Cage the no silence – 4’33 » de John Cage PDF of his idea that any sounds may constitute music. It will be three or four-and-a-half minutes long—those being the standard lengths of « canned » music and its title will be Silent Prayer. It will open with a single idea which I will attempt to make as seductive as the color and shape and fragrance of a flower. At the time, however, Cage felt that such a piece would be « incomprehensible in the Western context, » and was reluctant to write it down: « I didn’t wish it to appear, even to me, as something easy to do or as a joke.
« Vous ne croyez pas que cette fois, John est allé trop loin ? » demanda la mère de John Cage suite à la première représentation de 4’33 » en 1952. Aucun son ne s’était alors fait entendre. Du moins, aucun son issu de l instrument du pianiste David Tudor. Et pour cause, puisque sa partition ne comportait aucune note. Par contre, de multiples bruits, grincements de chaises et autres éternuements, étaient susceptibles d’envahir le silence. John Cage accomplissait là l’une des pièces de l’avant-garde musicale les plus influentes. Cette uvre exerça même une emprise bien au-delà du strict cadre de la musique. Son retentissement fut énorme. De ce moment unique, Kyle Gann retrace l’histoire et la postérité. Il dresse la généalogie de cette uvre inouïe, de ses origines jusqu’à son héritage contemporain dans la musique pop. Ce faisant, il dessine un portrait extrêmement sensible du compositeur, parvient à nous communiquer la fascination qu’il a exercée sur ses contemporains et à retracer la genèse de cette composition, qui est à rechercher autant dans la musique que dans les philosophies occidentales et orientales. Par le prisme de ces quelques minutes, une fresque intellectuelle, sensible et culturelle se déploie sous nos yeux. L’on rencontre Erik Satie, Marcel Duchamp, côtoyons Arnold Schoenberg, Robert Rauschenberg, Philip Glass, plongeons dans Henry David Thoreau avant de se ressourcer dans les philosophies zen. Un livre plein de bruit et de fureur.
I wanted to mean it utterly and be able to live with it. In 1951, Cage visited the anechoic chamber at Harvard University. An anechoic chamber is a room designed in such a way that the walls, ceiling and floor absorb all sounds made in the room, rather than reflecting them as echoes. Such a chamber is also externally sound-proofed. Another cited influence for this piece came from the field of the visual arts. Alphonse Allais’s 1897 Funeral March for the Obsequies of a Deaf Man, consisting of twenty-four blank measures. Allais was an associate of Erik Satie, and given Cage’s profound admiration for Satie, it is possible that Cage was inspired by the Funeral March.
In Gaston Leroux’s 1903 novel La Double Vie de Théophraste Longuet, silent concerts are given by the Talpa people. Erwin Schulhoff’s 1919 « In futurum », a movement from the Fünf Pittoresken for piano. The Czech composer’s meticulously notated composition is made up entirely of rests. In Harold Acton’s 1928 book Cornelian a musician conducts « performances consisting largely of silence ».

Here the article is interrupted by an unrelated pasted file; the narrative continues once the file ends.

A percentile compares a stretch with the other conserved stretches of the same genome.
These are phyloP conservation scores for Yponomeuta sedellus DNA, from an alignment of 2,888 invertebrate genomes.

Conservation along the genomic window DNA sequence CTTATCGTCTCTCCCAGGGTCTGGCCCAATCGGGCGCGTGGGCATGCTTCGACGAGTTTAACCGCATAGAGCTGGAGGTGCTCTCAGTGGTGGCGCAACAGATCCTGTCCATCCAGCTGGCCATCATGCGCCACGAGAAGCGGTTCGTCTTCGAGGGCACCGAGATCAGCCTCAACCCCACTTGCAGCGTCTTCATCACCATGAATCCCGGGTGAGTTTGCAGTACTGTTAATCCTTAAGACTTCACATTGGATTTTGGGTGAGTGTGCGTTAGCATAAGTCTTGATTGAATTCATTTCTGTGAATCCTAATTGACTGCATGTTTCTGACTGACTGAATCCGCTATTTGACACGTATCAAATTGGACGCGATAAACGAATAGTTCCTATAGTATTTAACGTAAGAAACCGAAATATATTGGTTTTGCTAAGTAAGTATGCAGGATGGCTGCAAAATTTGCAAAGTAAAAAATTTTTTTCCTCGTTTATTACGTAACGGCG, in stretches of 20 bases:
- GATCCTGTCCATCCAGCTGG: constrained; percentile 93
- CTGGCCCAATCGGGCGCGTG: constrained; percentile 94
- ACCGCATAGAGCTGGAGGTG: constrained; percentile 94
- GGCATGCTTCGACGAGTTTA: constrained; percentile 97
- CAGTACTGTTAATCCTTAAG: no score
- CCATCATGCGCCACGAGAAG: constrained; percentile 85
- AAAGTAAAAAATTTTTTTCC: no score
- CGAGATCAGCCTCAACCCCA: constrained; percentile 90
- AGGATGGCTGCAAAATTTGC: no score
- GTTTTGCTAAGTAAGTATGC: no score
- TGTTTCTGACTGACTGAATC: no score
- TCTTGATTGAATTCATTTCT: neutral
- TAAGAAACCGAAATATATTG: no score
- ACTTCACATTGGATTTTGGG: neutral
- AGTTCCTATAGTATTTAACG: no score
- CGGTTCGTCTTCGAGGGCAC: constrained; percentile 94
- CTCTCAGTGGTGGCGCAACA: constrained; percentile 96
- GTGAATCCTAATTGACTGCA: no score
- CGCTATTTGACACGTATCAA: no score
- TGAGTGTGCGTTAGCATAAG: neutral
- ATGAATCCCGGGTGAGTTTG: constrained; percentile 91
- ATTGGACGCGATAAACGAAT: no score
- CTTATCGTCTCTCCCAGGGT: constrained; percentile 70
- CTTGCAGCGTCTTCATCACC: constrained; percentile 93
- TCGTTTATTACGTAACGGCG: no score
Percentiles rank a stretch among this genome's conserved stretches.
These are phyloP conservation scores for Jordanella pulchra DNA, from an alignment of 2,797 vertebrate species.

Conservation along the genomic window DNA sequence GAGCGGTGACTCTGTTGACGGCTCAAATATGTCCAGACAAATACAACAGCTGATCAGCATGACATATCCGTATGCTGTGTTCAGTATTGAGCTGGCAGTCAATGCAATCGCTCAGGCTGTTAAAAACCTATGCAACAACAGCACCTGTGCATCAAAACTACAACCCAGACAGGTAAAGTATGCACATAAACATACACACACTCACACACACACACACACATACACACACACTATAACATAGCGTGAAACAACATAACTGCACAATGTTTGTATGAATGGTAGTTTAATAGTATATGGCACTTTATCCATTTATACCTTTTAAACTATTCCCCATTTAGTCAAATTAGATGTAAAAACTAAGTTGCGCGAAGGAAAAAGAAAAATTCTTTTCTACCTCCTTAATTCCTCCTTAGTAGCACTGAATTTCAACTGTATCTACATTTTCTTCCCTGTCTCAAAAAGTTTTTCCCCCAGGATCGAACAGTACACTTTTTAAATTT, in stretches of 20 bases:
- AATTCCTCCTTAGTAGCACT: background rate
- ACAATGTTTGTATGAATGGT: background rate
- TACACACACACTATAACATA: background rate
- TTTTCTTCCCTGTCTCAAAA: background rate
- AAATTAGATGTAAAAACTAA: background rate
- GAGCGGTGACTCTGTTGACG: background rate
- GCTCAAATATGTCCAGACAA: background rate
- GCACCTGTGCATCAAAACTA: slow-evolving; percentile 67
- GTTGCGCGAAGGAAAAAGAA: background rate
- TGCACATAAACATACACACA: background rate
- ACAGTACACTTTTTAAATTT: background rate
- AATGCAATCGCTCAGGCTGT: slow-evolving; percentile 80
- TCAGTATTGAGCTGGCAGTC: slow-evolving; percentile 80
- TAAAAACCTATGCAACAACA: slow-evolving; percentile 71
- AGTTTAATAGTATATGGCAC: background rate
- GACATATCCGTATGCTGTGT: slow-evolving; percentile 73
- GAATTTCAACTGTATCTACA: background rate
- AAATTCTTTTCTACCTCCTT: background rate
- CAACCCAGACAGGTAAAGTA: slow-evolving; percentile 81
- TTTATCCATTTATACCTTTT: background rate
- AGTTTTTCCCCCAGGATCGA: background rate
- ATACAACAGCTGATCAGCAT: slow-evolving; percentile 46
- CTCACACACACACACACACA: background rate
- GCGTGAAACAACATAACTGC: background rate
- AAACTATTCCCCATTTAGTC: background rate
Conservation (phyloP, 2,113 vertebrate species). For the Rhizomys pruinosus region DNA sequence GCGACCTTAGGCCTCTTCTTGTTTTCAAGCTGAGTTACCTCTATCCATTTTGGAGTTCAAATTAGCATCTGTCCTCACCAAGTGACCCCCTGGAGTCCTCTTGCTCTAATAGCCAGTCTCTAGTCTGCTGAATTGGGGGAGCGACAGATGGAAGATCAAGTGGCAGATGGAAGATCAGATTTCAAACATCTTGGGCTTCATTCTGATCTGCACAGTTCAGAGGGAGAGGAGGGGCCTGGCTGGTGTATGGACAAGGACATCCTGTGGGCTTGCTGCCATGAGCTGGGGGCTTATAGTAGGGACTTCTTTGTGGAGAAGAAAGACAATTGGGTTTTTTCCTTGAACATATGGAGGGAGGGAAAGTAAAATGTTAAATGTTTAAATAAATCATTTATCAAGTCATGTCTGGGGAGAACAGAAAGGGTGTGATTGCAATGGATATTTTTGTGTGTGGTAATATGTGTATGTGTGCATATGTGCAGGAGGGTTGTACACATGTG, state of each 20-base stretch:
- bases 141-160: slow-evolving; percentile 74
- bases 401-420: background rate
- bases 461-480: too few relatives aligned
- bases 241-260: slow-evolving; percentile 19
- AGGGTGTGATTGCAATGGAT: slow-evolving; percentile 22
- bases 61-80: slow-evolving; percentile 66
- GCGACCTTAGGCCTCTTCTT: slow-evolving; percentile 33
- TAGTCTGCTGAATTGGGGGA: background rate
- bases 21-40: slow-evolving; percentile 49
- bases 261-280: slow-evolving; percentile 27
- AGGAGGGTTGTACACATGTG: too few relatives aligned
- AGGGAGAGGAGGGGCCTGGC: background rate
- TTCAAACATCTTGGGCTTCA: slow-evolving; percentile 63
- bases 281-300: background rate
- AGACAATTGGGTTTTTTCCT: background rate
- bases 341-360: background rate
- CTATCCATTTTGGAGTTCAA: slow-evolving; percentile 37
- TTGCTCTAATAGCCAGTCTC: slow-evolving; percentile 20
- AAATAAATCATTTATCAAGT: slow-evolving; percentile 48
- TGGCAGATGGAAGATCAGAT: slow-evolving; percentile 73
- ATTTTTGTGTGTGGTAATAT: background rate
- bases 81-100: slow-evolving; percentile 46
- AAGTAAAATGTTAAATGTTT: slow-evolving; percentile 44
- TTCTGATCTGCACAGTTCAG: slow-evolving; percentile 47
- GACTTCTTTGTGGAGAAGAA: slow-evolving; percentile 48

In 1947, jazz musician Dave Tough joked that he was writing a play in which « A string quartet is playing the most advanced music ever written. It’s made up entirely of rests. Suddenly, the viola man jumps up in a rage and shakes his bow at the first violin. Lout,’ he screams, ‘you played that last measure wrong. Since the Romantic Era composers have been striving to produce music that could be separated from any social connections, transcending the boundaries of time and space. There’s no such thing as silence.
What they thought was silence, because they didn’t know how to listen, was full of accidental sounds. You could hear the wind stirring outside during the first movement. David Tudor on August 29, 1952, in Maverick Concert Hall, Woodstock, New York, as part of a recital of contemporary piano music. The piece remains controversial to this day, and is seen as challenging the very definition of music.
First, the choice of a prestigious venue and the social status of the composer and the performers automatically heightens audience’s expectations for the piece. According to Cage, duration is the essential building block of all of music. This distinction is motivated by the fact that duration is the only element shared by both silence and sound. As a result, the underlying structure of any musical piece consists of an organized sequence of « time buckets ». The third point is that the work of music is defined not only by its content but also by the behavior it elicits from the audience. In the case of Stravinsky’s Rite of Spring, this would consist of widespread dissatisfaction leading up to violent riots.
Several versions of the score exist: There are four known later versions, one of which is in the New York Public Library. Tudor’s attempt at re-creating the original score is reproduced in Fetterman 1996, 74. The so-called First Tacet Edition: a typewritten score, lists the three movements using Roman numbers, with the word « TACET » underneath each. A note by Cage describes the first performance and mentions that « the work may be performed by any instrumentalist or combination of instrumentalists and last any length of time.